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Women’s Health Strategy

Volume 715: debated on Wednesday 8 June 2022

As I have said in answer to previous questions, the women’s health strategy will be forthcoming. We have had over 100,000 responses to our call for evidence. We published the vision document in December, and the full strategy will be published shortly.

The Royal College of Obstetricians and Gynaecologists has just released figures to show that gynaecology waiting lists have soared by over 60% to half a million people—a bigger proportion than in any other area of medicine. What are the Government going to do to sort this out and get waiting lists down so that women get the healthcare they need?

It is true that the backlog caused by covid is having an impact on gynae procedures. The roll-out of our community diagnostic centres will help significantly with that because GPs will be able to refer women straight to them, and they will be able to get some of their gynae procedures done there without having to have secondary care referrals. We hope that will make an improvement for women.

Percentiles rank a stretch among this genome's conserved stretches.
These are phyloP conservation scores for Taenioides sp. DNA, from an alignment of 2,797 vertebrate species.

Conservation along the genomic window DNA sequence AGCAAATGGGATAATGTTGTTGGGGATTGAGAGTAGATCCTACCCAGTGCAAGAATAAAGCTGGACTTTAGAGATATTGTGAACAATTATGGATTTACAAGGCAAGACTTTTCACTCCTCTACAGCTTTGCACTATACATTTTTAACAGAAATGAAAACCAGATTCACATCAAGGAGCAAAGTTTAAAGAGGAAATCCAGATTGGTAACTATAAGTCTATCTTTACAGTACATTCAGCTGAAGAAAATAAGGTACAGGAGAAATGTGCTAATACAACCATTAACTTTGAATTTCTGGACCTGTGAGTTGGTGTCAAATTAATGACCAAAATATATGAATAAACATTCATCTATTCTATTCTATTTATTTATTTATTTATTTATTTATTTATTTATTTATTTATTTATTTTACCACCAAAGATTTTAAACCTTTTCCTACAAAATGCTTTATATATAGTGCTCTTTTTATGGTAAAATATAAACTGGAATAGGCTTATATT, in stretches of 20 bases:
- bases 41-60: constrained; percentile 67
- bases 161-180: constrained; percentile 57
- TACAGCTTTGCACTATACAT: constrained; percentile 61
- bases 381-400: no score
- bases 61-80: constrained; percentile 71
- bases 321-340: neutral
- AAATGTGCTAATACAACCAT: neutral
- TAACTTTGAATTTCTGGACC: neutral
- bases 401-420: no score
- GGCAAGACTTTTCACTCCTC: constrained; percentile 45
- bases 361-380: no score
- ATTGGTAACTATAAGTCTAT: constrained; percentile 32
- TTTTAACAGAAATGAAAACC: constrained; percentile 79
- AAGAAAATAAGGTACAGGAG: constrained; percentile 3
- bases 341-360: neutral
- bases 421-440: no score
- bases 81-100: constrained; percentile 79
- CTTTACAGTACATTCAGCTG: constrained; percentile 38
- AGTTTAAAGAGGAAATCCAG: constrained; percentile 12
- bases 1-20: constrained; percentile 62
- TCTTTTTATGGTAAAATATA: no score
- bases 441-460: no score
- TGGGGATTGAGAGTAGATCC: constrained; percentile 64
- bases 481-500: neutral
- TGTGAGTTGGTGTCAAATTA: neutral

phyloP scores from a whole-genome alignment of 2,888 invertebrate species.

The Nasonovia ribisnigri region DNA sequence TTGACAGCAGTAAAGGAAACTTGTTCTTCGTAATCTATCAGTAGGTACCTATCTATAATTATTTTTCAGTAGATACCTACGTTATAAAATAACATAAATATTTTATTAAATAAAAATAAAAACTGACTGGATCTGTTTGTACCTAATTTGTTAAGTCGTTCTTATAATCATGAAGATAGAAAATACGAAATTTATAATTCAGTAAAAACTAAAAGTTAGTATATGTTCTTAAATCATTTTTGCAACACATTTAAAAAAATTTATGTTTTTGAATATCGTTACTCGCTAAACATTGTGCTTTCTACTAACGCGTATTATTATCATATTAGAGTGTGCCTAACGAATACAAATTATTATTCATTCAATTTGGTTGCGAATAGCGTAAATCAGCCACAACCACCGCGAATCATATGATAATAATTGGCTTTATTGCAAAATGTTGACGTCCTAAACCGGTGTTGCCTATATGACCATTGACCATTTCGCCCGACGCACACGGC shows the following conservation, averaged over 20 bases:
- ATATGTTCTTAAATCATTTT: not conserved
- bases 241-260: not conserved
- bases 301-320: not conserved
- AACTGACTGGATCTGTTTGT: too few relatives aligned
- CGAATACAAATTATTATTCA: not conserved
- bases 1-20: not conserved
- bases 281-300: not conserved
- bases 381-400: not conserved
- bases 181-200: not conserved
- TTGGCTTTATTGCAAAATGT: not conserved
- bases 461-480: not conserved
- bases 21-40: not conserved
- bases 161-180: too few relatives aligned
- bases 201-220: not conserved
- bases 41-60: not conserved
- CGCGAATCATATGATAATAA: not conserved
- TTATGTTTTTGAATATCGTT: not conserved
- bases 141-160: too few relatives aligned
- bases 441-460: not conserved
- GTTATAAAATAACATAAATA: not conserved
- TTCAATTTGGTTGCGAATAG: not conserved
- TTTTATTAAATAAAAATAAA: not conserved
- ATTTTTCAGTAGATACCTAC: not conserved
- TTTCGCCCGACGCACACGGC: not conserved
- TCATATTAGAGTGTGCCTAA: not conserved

To be clear, the backlog is not caused just by covid. Figures published by the Royal College of Obstetricians and Gynaecologists shows that the number of women waiting over 12 months for healthcare in England ballooned from 66 women two years ago to 25,000 women today. They include a constituent of mine who recently wrote to me stating that the earliest available gynaecological appointment offered to her was in October 2023—over a year from now. Given that the Government’s long-delayed women’s health strategy still does not exist, what action will the Minister take now to reduce these unacceptable waiting times? After all, this week is meant to be the Government’s Health Week.

I think the hon. Lady has answered her own question. She says that cases have risen in the past two years; that is precisely because of the pandemic. If we were under a Labour Government we would still be in lockdown.